Social media butterflies just can’t take a break
Even on vacation, they feel pressure to feed the Facebook and Twitter beasts
As a full-time mother, Yara Marquez doesn’t have a boss. But when she goes on vacation, she has work to do beyond caring for her 1-year-old son. “If I’m not on Facebook, I don’t feel like I’m doing my job,’’ said Marquez, 22, of Waltham.
If she takes a few hours off - at the insistance of her annoyed grandmother - her personal taskmasters are quick with negative performance reviews. “Why haven’t you hit me up?’’ friends write on her Facebook wall. Or: “You’re lost!’’
For years, employees have been complaining about bosses who expect them to respond to e-mail or meet other online demands even when they are on vacation. But now some people are feeling social pressure to stay on the grid.
“People expect you to be available,’’ said Rich Ling, author of “New Tech, New Ties: How Mobile Communication Is Reshaping Social Cohesion.’’ “It’s become taken for granted you are accessible.’’
Statistics on holiday travelers who feel compelled to feed the Twitter beast or respond to friends’ texts are hard to come by. But smartphone penetration has hit 35 percent of the adult population, according to a study by the Pew Research Center’s Internet & American Life Project.
And in a recent online survey of 1,000 US adults, 54 percent say they use social media on vacation, up from 28 percent in 2010. The survey was commissioned by Marriott.
Expectations for staying in touch are so high that some people feel the need to send out a preemptive variation of the “out of the office’’ auto response.
“I’ve seen people declare, ‘I’m going to be gone for two weeks, so you won’t see me on Twitter or Facebook,’ ’’ said Andrew J. Rosenthal, an MBA student at Harvard Business School. “They’ve built such a strong day-to-day relationship with their followers they need to let them know when they’re leaving town.’’
Few are better positioned to see vacationers’ fear of falling out of the loop than Joe Fernandez, the chief executive and cofounder of Klout, an online firm that measures users’ influence on Twitter, Facebook, and LinkedIn. He regularly hears from people who are despondent, or even angry, that their Klout scores dropped while they took a break.
Many digital dinosaurs, disgusted family members, and even the plugged-in are quick to brand the 24-seven social media users addicts. But Fernandez disagrees.
“A lot of people take their beach week in summer and they unplug,’’ he said. “I don’t think it’s necessarily a bad thing, but if you’re not creating content and people aren’t engaging with you, there is so much going on in everyone else’s life that it’s unreasonable to expect the world to push pause while you’re away.’’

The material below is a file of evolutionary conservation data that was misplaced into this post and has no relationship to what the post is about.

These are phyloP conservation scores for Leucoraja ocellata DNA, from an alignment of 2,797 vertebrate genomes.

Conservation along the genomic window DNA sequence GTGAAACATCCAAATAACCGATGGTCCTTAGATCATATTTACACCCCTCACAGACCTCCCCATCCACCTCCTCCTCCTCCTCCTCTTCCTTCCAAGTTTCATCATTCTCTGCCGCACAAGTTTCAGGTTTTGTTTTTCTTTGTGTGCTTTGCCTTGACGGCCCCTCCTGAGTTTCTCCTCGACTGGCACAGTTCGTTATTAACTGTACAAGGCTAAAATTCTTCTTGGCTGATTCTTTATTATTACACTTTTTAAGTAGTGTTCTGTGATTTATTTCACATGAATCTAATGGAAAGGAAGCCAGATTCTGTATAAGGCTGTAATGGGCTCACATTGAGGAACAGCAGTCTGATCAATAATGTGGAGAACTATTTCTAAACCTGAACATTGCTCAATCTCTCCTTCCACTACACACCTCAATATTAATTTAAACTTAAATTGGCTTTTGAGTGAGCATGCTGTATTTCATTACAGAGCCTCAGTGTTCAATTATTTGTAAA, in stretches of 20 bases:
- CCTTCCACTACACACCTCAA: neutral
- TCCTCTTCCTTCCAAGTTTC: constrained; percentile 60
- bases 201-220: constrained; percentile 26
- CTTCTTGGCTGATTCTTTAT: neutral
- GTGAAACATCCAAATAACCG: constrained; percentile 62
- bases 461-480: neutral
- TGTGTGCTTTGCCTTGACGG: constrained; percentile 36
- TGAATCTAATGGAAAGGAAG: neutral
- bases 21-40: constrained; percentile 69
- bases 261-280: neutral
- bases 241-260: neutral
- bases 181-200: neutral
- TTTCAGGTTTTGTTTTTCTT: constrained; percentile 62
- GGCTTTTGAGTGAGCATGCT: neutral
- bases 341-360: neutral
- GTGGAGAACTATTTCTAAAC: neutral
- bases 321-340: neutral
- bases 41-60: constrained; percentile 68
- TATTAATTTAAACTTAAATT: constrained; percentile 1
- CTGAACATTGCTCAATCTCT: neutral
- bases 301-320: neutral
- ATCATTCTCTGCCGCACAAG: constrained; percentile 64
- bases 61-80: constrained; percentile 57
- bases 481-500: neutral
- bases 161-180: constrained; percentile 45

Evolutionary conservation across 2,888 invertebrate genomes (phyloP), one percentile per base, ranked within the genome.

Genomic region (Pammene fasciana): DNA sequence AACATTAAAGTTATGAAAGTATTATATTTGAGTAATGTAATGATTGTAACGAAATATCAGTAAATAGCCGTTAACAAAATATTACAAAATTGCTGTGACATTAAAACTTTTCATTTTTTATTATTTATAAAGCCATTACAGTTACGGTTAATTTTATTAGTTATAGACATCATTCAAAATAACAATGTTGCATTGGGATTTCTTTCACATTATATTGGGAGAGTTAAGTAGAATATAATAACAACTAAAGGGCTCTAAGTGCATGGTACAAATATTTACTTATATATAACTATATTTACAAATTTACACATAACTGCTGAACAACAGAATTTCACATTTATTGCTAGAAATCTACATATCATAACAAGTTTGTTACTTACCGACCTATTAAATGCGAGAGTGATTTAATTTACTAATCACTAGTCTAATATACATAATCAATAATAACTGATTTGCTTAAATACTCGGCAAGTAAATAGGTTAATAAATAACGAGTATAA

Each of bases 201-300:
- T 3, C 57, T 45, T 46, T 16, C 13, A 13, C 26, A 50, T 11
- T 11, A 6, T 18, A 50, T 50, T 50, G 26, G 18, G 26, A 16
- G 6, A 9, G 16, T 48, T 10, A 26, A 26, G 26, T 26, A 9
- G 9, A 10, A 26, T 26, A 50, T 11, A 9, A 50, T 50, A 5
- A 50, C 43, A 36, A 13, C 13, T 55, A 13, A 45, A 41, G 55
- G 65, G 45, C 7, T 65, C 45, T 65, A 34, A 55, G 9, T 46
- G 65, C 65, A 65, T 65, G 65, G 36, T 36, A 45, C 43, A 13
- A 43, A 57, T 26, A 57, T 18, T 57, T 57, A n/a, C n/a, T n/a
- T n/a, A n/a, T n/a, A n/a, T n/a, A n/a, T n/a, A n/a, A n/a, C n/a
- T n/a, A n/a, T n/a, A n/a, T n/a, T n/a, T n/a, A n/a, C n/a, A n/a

Many users simply don’t want to stop, said Mike Schneider, a senior vice president at Allen & Gerritsen, a Watertown advertising agency. “A lot of people who do social media want people to think they are cool, and if they go on a fun vacation, they want to create content and say, ‘Look what I’m doing.’ Social media is like a personal People magazine.’’
Eddie Foley, 44, a stylist at the Patrice Vinci Salon on Newbury Street, is one of those eager to burnish his personal brand. In an attempt to broadcast a youthful image, he regularly uploads vacation pictures of himself, enjoying oysters, riding a tandem bike, working in his garden.
“Even if you’re busy on vacation, you need to get out what you’re doing,’’ he said from Provincetown, where he was (theoretically) vacationing. “It probably takes about 30 seconds, and it’s important. You want to show the world you have balance in life. Not only do I work hard, but I have fun. Social media is a way to express your life.’’
Schneider likens Facebook updates and tweets to the “having a good time, wish you were here’’ postcards of the past. “This is the evolution of that,’’ he said.
Except that with postcards, once they are sent, that is the end of it. The sender does not obsessively check to see how they were received.
That’s not the case with online vacation updates, said Tyler Duckworth, 29, a personal trainer in Boston, who says he is not planning on posting - at least not often - during an upcoming international cruise.
“I want to be in the moment, and if you’re posting, you’re focused on what other people think of your vacation,’’ he said. “There’s a certain sense of insecurity. You have to ask yourself why you’re posting if the vacation is so good.’’
Courtney Runft, 25, a New York City tap dancer vacationing in Boston, had an answer for that as she checked her smartphone while enjoying the Public Garden. “I choose to go on vacation, but I need to keep up, so I’m not lost when I get back.’’
Meanwhile, even as some family and friends gripe about vacationers who are too busy uploading photos to spend time with the people they are traveling with, others, like Jim Collison, a Michigan State University doctoral candidate, points out the bright side: “The old days of sitting around someone’s slide projector looking at their vacation pictures and being bored are over.’’